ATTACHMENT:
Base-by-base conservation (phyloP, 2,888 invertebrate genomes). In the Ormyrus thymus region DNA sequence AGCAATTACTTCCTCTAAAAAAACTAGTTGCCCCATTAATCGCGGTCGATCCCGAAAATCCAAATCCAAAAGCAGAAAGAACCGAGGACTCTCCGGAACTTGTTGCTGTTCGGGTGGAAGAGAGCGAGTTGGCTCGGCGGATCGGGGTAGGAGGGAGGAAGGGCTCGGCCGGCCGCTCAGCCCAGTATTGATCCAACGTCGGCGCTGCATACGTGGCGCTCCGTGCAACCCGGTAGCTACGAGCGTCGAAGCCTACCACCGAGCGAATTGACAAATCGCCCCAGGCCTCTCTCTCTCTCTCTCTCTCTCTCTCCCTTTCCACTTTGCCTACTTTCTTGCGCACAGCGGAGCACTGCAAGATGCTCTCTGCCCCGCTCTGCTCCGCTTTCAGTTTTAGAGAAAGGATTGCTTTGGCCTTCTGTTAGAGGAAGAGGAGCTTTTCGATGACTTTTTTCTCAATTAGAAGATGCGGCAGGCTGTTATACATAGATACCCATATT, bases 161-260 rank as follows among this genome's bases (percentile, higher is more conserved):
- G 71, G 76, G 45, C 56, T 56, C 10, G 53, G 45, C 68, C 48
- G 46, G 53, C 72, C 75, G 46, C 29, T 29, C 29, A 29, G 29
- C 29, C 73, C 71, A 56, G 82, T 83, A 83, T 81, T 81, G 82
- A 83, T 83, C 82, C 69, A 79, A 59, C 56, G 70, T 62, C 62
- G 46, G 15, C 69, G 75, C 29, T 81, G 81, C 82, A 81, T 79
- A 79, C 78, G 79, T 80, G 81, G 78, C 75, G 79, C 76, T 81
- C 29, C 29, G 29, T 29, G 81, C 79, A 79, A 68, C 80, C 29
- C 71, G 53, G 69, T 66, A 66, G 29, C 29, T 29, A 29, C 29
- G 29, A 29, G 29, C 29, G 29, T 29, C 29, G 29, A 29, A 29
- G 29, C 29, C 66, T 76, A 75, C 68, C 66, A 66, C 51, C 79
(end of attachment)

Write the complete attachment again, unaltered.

Base-by-base conservation (phyloP, 2,888 invertebrate genomes). In the Ormyrus thymus region DNA sequence AGCAATTACTTCCTCTAAAAAAACTAGTTGCCCCATTAATCGCGGTCGATCCCGAAAATCCAAATCCAAAAGCAGAAAGAACCGAGGACTCTCCGGAACTTGTTGCTGTTCGGGTGGAAGAGAGCGAGTTGGCTCGGCGGATCGGGGTAGGAGGGAGGAAGGGCTCGGCCGGCCGCTCAGCCCAGTATTGATCCAACGTCGGCGCTGCATACGTGGCGCTCCGTGCAACCCGGTAGCTACGAGCGTCGAAGCCTACCACCGAGCGAATTGACAAATCGCCCCAGGCCTCTCTCTCTCTCTCTCTCTCTCTCTCCCTTTCCACTTTGCCTACTTTCTTGCGCACAGCGGAGCACTGCAAGATGCTCTCTGCCCCGCTCTGCTCCGCTTTCAGTTTTAGAGAAAGGATTGCTTTGGCCTTCTGTTAGAGGAAGAGGAGCTTTTCGATGACTTTTTTCTCAATTAGAAGATGCGGCAGGCTGTTATACATAGATACCCATATT, bases 161-260 rank as follows among this genome's bases (percentile, higher is more conserved):
- G 71, G 76, G 45, C 56, T 56, C 10, G 53, G 45, C 68, C 48
- G 46, G 53, C 72, C 75, G 46, C 29, T 29, C 29, A 29, G 29
- C 29, C 73, C 71, A 56, G 82, T 83, A 83, T 81, T 81, G 82
- A 83, T 83, C 82, C 69, A 79, A 59, C 56, G 70, T 62, C 62
- G 46, G 15, C 69, G 75, C 29, T 81, G 81, C 82, A 81, T 79
- A 79, C 78, G 79, T 80, G 81, G 78, C 75, G 79, C 76, T 81
- C 29, C 29, G 29, T 29, G 81, C 79, A 79, A 68, C 80, C 29
- C 71, G 53, G 69, T 66, A 66, G 29, C 29, T 29, A 29, C 29
- G 29, A 29, G 29, C 29, G 29, T 29, C 29, G 29, A 29, A 29
- G 29, C 29, C 66, T 76, A 75, C 68, C 66, A 66, C 51, C 79